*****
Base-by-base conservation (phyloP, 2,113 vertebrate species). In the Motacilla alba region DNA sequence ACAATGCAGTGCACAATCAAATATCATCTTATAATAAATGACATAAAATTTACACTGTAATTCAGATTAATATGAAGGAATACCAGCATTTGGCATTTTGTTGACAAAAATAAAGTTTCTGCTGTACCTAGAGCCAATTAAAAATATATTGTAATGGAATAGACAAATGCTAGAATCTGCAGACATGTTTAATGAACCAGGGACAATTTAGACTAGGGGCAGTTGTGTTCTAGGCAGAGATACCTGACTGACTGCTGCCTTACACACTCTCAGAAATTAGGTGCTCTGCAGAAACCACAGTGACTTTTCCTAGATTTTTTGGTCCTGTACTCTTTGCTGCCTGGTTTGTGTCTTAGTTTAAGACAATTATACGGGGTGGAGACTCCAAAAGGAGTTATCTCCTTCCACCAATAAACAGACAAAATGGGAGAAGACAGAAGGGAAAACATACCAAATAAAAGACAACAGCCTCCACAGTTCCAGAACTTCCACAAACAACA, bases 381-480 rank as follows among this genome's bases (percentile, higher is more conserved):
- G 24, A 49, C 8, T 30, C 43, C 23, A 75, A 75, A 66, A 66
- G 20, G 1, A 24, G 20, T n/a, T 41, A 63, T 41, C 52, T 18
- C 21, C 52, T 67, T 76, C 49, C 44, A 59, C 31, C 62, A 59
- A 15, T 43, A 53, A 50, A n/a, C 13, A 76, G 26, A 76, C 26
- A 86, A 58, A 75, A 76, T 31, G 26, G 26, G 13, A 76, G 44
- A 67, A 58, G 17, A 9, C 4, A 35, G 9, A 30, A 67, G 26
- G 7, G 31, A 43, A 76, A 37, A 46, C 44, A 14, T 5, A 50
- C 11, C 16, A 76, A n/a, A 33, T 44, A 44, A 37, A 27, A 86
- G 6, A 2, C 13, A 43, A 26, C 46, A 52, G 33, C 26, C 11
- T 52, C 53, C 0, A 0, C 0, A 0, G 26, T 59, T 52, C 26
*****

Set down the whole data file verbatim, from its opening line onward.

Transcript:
Base-by-base conservation (phyloP, 2,113 vertebrate species). In the Motacilla alba region DNA sequence ACAATGCAGTGCACAATCAAATATCATCTTATAATAAATGACATAAAATTTACACTGTAATTCAGATTAATATGAAGGAATACCAGCATTTGGCATTTTGTTGACAAAAATAAAGTTTCTGCTGTACCTAGAGCCAATTAAAAATATATTGTAATGGAATAGACAAATGCTAGAATCTGCAGACATGTTTAATGAACCAGGGACAATTTAGACTAGGGGCAGTTGTGTTCTAGGCAGAGATACCTGACTGACTGCTGCCTTACACACTCTCAGAAATTAGGTGCTCTGCAGAAACCACAGTGACTTTTCCTAGATTTTTTGGTCCTGTACTCTTTGCTGCCTGGTTTGTGTCTTAGTTTAAGACAATTATACGGGGTGGAGACTCCAAAAGGAGTTATCTCCTTCCACCAATAAACAGACAAAATGGGAGAAGACAGAAGGGAAAACATACCAAATAAAAGACAACAGCCTCCACAGTTCCAGAACTTCCACAAACAACA, bases 381-480 rank as follows among this genome's bases (percentile, higher is more conserved):
- G 24, A 49, C 8, T 30, C 43, C 23, A 75, A 75, A 66, A 66
- G 20, G 1, A 24, G 20, T n/a, T 41, A 63, T 41, C 52, T 18
- C 21, C 52, T 67, T 76, C 49, C 44, A 59, C 31, C 62, A 59
- A 15, T 43, A 53, A 50, A n/a, C 13, A 76, G 26, A 76, C 26
- A 86, A 58, A 75, A 76, T 31, G 26, G 26, G 13, A 76, G 44
- A 67, A 58, G 17, A 9, C 4, A 35, G 9, A 30, A 67, G 26
- G 7, G 31, A 43, A 76, A 37, A 46, C 44, A 14, T 5, A 50
- C 11, C 16, A 76, A n/a, A 33, T 44, A 44, A 37, A 27, A 86
- G 6, A 2, C 13, A 43, A 26, C 46, A 52, G 33, C 26, C 11
- T 52, C 53, C 0, A 0, C 0, A 0, G 26, T 59, T 52, C 26